This is how old growth forest is managed for biodiversity on Quadra Island, which is a Special Management Zone under the Vancouver Island Land Use Plan (Photo by David Broadland)
Old-growth forests are almost always a mix of different tree species of different ages. The younger trees are not plantation regrowth, or “second growth.” They are an essential component of an old-growth forest, which is a dynamic process that can go on for thousands of years. On Quadra Island, like elsewhere, the plants and animals that live in these forests are not found in plantations created by humans following clearcutting: The Northern Goshawk, the Marbelled Murrelet, the Northern Red-legged Frog, the Northern Pygmy Owl, the Wandering Salamander, and so on. They all need a complete old-growth forest to survive, not just the big, old trees.
In the—let’s call it the old-growth deferral area—on Quadra Island, the ground was littered with logging slash and several unburned piles remained. The land between the trees had been heavily disturbed and machinery had been driven through a small creek; the creek passed through a culvert under a branch of the main road. The road was heavily ballasted with rock which had been obtained by blasting bedrock in the deferral area. Roads like this are unlikely to ever support trees, let alone biodiversity.
I photographed this area on June 22, just as the “heat dome” was building over the Pacific Northwest. The temperature in the deferral area was almost unbearable, yet intact forest nearby remained cool.
Managing for old-forest retention and biodiversity in a Special Management Zone means clearcutting around old trees and leaving slash piles, permanent roads and damaged hydrological function (Photo by David Broadland)
Why were these old trees left by the logging company, TimberWest? This area of Quadra Island was given rare “Special Management Zone” status under the 2004 Vancouver Island Land Use Plan. The main objective of SMZ 19 was to “sustain forest ecosystem structure and forest attributes associated with mature and old forests.” Driving that was recognition of the need to preserve “structural forest attributes and elements with important biodiversity functions.” The trees were left to protect against loss of biodiversity, in particular the species listed above.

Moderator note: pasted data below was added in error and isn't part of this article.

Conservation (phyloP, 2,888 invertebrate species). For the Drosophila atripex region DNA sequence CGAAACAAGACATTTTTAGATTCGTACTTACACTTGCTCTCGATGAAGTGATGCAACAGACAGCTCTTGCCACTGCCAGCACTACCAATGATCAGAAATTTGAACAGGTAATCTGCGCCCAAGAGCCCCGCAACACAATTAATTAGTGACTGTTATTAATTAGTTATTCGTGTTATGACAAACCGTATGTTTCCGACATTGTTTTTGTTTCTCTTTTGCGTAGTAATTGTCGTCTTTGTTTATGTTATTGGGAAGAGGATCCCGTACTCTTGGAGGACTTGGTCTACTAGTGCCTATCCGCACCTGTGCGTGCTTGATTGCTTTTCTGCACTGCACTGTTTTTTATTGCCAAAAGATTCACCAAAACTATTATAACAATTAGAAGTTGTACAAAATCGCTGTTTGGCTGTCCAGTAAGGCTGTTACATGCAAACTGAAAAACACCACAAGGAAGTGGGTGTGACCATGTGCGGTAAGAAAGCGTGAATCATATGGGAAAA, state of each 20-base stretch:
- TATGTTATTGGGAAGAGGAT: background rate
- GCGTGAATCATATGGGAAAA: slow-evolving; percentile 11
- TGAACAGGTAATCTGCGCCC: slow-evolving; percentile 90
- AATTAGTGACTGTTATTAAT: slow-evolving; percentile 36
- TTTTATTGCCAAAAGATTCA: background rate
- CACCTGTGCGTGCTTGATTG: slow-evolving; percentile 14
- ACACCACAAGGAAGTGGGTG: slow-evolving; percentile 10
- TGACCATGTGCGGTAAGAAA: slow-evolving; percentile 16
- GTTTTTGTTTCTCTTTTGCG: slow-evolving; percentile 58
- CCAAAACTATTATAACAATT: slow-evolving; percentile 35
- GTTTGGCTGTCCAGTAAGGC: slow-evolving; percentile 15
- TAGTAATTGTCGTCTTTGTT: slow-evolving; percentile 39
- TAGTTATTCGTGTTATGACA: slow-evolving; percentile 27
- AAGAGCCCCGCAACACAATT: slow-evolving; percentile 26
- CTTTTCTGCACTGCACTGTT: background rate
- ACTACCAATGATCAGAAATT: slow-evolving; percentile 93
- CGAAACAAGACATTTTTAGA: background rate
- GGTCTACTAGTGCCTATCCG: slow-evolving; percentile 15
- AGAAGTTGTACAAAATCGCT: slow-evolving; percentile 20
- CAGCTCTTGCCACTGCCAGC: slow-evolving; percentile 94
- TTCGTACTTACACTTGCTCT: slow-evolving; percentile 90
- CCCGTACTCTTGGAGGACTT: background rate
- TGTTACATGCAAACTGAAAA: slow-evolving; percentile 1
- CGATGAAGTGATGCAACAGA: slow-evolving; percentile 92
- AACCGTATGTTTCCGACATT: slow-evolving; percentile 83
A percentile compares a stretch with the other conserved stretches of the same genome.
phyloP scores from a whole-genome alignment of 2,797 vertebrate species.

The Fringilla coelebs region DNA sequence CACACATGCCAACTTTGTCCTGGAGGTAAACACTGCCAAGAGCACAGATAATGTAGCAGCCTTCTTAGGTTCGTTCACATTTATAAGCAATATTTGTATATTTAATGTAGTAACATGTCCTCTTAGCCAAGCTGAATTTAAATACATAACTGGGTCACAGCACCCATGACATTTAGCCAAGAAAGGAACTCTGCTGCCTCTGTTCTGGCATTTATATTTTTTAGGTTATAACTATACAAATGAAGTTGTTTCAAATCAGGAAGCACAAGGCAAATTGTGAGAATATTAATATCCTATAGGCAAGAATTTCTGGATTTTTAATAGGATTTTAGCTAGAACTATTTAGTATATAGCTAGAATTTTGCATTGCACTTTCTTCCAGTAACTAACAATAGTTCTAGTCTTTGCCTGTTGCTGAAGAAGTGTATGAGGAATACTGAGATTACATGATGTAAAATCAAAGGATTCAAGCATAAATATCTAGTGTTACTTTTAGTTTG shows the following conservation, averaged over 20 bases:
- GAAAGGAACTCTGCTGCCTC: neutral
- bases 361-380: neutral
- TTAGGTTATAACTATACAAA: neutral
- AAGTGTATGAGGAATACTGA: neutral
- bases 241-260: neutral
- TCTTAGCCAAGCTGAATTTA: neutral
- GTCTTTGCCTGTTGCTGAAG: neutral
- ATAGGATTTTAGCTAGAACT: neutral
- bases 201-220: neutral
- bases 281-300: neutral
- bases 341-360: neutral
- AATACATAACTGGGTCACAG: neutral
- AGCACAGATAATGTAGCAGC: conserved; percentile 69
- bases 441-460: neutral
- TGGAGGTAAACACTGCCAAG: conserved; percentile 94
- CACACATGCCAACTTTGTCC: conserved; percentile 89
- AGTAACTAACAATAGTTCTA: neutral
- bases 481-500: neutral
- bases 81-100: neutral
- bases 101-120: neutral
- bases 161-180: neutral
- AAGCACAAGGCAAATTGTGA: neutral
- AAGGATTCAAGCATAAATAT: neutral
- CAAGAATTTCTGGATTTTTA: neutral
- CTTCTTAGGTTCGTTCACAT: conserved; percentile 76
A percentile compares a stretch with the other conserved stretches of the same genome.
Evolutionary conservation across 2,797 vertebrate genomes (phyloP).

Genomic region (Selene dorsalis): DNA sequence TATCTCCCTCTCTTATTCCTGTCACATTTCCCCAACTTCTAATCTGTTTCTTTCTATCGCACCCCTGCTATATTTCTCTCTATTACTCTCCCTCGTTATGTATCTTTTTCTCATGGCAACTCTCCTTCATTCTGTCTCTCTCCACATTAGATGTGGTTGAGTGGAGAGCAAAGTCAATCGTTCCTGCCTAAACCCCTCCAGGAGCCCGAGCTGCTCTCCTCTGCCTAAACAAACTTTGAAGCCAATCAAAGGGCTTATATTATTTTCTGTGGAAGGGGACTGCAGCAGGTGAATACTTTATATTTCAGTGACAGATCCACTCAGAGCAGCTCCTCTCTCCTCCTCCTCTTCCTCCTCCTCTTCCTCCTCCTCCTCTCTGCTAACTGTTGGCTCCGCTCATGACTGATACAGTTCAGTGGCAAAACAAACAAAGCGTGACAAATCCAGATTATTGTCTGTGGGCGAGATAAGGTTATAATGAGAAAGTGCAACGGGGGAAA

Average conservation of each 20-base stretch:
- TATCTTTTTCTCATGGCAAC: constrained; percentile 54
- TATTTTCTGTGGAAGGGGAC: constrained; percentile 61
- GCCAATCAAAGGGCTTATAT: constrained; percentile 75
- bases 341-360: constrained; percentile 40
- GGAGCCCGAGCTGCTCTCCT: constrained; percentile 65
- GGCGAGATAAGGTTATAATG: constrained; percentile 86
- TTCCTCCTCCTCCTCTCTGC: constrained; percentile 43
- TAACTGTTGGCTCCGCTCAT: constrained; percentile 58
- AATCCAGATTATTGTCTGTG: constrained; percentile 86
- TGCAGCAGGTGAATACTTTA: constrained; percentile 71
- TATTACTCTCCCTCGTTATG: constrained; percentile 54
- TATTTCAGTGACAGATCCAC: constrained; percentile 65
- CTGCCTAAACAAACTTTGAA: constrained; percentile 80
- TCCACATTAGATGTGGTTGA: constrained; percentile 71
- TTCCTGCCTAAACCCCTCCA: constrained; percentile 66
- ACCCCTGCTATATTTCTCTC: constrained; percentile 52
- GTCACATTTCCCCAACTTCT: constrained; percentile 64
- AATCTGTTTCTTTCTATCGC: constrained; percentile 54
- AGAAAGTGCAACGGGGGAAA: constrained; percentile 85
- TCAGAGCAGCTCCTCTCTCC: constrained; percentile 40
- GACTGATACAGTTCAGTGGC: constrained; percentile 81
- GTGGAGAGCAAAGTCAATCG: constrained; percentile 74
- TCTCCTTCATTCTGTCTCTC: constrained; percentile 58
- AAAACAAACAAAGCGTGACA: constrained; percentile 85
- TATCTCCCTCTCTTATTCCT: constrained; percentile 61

Most of the requirements established for SMZ 19 have been ignored by the company and ministry, and the community has lost track of what was supposed to happen.
Given Muter’s response to the reporter’s question, this appears to be what the ministry of forests has in mind for the 2.6 million hectares of forest that has been mapped as “deferral areas.”
I asked forester Herb Hammond what effect logging between old trees would have on those forests. Hammond is a well-known advocate for creating a new, ecologically-based relationship between humans and forests.
Hammond replied, “Logging in old-growth forests destroys old-growth attributes, like multi-layered canopies, irregular canopy gaps, lichen populations throughout the canopy and on the ground, decayed fallen trees. All of these components of an old-growth forest play vital roles, from interception, storage, and filtration of water to provision of unique habitats for specialized species that only live in old-growth forests, like carnivorous beetles necessary to keep herbivorous beetles in check in the surrounding landscape. Simply put, logging in an old-growth deferral area eliminates old-growth protection in that area and just moves us closer to the travesty of losing the benefits of old-growth forests that are vital to maintaining forest integrity, both in the old forests and in the young forests beyond. Logging and old-growth forests is an oxymoron and the height of human-centred thinking.”
Rachel Holt says: “I feel really positive with where we’re at.” But she also says, “the proof is in the pudding.”
It is going to take a large, dedicated community of forest watchers to monitor the making of the pudding. The ministry itself is under immense pressure from the logging industry to permit removal of as much of the remaining old-growth forests in the timber harvesting land base as is physically possible. It’s up to the rest of us to guard the larger public interest—protection of our life support systems.
David Broadland and others are working on a tool that will soon allow the community of vigilant mindustry watchers to up their game and monitor the making of the pudding more closely.